Nov. 2, 2021 – A breathalyzer may be able diagnose COVID-19 faster, for less money while being less invasive, although a new study shows it may not be as accurate as traditional testing methods.
In the study, researchers used a breath test to diagnose COVID-19 in critically ill patientsThe study was published online last week in the journal PLOS ONE.
Lead author Matthew Exline, MD, a lung and critical care expert at the Ohio State University Wexner Medical Center, and colleagues write, "The 'breath print' identified patients with COVID-19 pneumonia with 88% accuracy upon their admission to the ICU."
Diagnosis took only 15 seconds, the authors say.
The study included 46 ICU) patients on ventilators.. Of those, 23 had active COVID-19, and 23 did not have COVID but were also on life support. The patients who did not have COVID-19 served as controls for the study. Breath samples were collected on days 1, 3, 7, and 10 or until the patient was removed from the ventilator.
The breathalyzer detected high concentrations of a gas pattern distinctive for patients with active COVID-19 pneumonia.
Faster, Cheaper Than the Gold Standard
Exline says that although the 88% accuracy is lower the gold standard molecular tests the FDA has approved, the breath test is much faster and cheaper and is less invasive. The FDA-approved molecular tests are typically reported to have an accuarcy of 99%.
Results from PCR nasal probe tests can take many hours, Exline says. Also, results of the molecular tests have often continued to be positive after the infection passed.
Exline's co-author for the study, Perena Gouma, PhD, chair in ceramic engineering at OSU, began working on the breathalyzer long before the COVID-19 pandemic.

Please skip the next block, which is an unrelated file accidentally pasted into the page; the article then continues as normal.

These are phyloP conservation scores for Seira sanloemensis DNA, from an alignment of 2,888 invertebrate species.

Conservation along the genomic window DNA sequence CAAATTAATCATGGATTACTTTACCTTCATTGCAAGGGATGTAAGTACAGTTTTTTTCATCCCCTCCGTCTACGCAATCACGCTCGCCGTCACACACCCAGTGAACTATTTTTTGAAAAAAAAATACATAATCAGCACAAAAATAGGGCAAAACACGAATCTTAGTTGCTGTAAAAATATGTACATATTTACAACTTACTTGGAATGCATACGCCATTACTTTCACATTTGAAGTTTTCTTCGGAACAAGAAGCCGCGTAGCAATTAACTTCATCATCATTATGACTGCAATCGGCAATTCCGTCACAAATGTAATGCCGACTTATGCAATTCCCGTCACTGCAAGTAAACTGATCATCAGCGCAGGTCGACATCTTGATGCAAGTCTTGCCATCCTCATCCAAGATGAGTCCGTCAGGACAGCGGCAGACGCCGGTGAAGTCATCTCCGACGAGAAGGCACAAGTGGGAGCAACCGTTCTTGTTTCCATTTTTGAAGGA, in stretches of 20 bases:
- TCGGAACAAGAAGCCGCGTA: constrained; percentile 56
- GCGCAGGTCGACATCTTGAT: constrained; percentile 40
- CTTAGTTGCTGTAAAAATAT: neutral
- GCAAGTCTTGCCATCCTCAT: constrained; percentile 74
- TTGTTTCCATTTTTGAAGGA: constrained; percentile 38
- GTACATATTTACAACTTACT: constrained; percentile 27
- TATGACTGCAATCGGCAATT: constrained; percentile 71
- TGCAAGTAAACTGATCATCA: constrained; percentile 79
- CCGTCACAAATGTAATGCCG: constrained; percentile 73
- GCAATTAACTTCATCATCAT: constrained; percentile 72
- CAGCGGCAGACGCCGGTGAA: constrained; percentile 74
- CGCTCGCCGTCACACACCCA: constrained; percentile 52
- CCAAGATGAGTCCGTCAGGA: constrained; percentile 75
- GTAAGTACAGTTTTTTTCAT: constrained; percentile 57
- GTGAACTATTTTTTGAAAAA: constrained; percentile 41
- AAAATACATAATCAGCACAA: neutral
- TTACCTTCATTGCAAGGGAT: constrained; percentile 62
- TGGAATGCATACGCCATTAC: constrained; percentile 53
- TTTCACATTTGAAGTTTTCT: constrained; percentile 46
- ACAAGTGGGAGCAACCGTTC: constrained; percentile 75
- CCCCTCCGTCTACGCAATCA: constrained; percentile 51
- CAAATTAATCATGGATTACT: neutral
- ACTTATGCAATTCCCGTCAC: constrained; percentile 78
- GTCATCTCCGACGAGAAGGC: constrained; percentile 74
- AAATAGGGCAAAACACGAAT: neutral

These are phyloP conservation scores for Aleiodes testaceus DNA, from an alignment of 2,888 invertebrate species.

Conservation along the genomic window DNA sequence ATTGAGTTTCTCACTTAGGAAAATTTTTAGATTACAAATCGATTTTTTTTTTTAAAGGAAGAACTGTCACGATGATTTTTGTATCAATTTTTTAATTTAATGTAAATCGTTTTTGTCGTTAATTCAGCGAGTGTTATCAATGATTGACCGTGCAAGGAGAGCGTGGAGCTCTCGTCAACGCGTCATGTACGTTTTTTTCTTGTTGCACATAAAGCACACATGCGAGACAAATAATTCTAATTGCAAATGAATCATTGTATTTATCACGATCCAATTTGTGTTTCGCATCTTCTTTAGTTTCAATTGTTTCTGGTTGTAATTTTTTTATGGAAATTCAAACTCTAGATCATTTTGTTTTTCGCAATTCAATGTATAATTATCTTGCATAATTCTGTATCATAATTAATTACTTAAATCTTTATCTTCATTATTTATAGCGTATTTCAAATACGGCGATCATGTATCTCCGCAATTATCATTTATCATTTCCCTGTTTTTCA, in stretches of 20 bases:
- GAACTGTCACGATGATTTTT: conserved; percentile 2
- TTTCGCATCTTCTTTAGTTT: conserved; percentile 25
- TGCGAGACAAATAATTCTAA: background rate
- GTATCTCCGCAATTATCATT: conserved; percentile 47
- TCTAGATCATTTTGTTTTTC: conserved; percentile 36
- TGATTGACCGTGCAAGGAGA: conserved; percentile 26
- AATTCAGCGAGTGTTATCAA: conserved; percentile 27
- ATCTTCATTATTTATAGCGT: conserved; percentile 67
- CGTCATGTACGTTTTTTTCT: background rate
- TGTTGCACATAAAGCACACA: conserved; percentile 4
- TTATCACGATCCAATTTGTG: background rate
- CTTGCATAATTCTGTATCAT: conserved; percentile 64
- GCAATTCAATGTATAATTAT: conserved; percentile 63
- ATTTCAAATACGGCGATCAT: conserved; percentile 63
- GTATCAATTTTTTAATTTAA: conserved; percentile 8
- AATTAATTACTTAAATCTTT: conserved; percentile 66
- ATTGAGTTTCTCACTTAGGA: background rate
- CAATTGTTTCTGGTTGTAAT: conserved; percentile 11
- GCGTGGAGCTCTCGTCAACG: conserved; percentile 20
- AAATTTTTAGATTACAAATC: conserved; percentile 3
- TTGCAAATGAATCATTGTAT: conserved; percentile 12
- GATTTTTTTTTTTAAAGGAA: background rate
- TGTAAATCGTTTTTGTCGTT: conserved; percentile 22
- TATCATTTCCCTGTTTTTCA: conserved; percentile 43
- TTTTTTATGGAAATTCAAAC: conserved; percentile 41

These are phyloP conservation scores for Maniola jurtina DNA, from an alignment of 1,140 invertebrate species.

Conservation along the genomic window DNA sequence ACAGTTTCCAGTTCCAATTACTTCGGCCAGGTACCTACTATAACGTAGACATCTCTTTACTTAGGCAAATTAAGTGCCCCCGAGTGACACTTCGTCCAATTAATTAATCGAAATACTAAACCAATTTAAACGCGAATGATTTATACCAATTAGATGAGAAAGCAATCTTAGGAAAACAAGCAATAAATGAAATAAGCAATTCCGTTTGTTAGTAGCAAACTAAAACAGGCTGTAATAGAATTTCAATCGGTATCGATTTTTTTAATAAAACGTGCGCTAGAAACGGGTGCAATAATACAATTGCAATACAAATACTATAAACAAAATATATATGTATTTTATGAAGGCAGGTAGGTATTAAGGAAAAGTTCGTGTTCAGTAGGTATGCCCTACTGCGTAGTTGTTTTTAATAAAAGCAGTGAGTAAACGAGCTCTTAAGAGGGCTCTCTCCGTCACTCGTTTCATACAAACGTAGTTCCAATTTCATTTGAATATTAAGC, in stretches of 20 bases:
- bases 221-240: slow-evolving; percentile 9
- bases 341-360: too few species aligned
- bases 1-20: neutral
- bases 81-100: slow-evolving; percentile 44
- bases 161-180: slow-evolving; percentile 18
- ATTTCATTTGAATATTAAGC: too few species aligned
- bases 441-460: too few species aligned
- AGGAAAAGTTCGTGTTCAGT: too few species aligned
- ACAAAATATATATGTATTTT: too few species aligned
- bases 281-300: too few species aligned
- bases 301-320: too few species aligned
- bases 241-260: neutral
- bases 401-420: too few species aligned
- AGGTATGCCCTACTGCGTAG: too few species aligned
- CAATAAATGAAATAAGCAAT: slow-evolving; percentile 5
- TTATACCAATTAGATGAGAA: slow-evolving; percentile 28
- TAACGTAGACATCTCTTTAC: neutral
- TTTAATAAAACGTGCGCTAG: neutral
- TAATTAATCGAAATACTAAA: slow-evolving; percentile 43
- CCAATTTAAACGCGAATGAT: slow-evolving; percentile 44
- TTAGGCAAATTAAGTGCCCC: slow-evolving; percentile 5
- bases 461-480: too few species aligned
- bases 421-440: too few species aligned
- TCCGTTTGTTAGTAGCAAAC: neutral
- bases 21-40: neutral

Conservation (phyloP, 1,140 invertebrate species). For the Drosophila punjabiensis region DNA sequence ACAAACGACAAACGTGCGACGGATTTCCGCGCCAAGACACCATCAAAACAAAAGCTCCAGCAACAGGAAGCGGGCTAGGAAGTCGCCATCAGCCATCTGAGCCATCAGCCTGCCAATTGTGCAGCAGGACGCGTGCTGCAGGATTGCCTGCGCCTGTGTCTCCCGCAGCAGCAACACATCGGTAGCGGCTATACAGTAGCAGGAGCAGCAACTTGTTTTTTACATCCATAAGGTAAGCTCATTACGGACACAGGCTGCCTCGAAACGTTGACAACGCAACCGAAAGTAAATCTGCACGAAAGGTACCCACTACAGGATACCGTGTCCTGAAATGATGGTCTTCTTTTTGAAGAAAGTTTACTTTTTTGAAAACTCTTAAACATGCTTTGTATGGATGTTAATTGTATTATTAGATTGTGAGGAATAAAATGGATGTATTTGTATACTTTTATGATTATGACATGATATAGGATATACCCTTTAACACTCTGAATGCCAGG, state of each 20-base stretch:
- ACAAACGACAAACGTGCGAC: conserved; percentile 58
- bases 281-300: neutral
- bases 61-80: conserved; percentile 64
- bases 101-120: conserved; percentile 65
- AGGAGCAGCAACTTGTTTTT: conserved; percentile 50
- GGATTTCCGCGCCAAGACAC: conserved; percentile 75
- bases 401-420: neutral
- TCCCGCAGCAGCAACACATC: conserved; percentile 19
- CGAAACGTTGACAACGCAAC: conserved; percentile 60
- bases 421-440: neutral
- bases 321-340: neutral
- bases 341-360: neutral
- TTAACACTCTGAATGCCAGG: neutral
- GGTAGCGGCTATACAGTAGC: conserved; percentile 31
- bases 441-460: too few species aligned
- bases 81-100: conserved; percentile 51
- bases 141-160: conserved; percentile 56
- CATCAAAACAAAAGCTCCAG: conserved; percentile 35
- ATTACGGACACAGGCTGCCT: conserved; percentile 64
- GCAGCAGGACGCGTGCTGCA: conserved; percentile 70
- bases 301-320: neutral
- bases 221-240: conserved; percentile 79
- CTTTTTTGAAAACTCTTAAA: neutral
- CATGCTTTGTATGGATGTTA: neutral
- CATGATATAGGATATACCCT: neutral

Researchers decided to test the device on patients in the ICU, because these patients could be followed over time, and it was known that they had severe COVID-19. Researchers were blinded to which patients had COVID-19 and which patients were controls.
The researchers are also testing to see whether the breathalyzer can detect COVID-19 in patients who have less severe disease. The patients in that study are outpatients currently at OSU, Exline says.
"We see this as a technology that could in the future be a new, novel way of detecting disease [in addition to] COVID," he says.
Other Breath Test in the Works
It is not the only research happening on whether breathalyzers can be used to detect more than blood alcohol levels. Researchers at the University of Colorado are also studying their use to detect other diseases.
Several centers around the world are working on the technology. Exline says, "To our knowledge, no one has a commercially viable breathalyzer."
He said the advantage of the breathalyzer Gouma designed is that "[w]e would have the ability to change the molecule we're detecting pretty quickly" if COVID-19 eventually changed signatures.
The Netherlands rolled out its version of a rapid breath test, called SpiroNose, earlier this year. With that device, people breathe into a machine. The device can indicate a possible coronavirus infection within a minute, Reuters reports. Patients who test positive then take a PCR test to confirm the diagnosis.
At the Children's Hospital of Philadelphia, Audrey Odom John, MD, PhD, and colleagues have identified biomarkers in children's breath that are unique to children with COVID-19.
Their findings were published this year in ACS Infectious Diseases. John is a co-inventor on a preliminary patent for coronavirus biomarkers.
Researchers at Rutgers University, in Newark, NJ, are working on a breathalyzer t they hope will yield a COVID-19 diagnosis in 10 minutes.
Two startups in Singapore have developed breath tests for COVID-19 that reportedly produce results in less than 2 minutes. According toNikkei Asia, the tests are designed to be used at large events and for border control.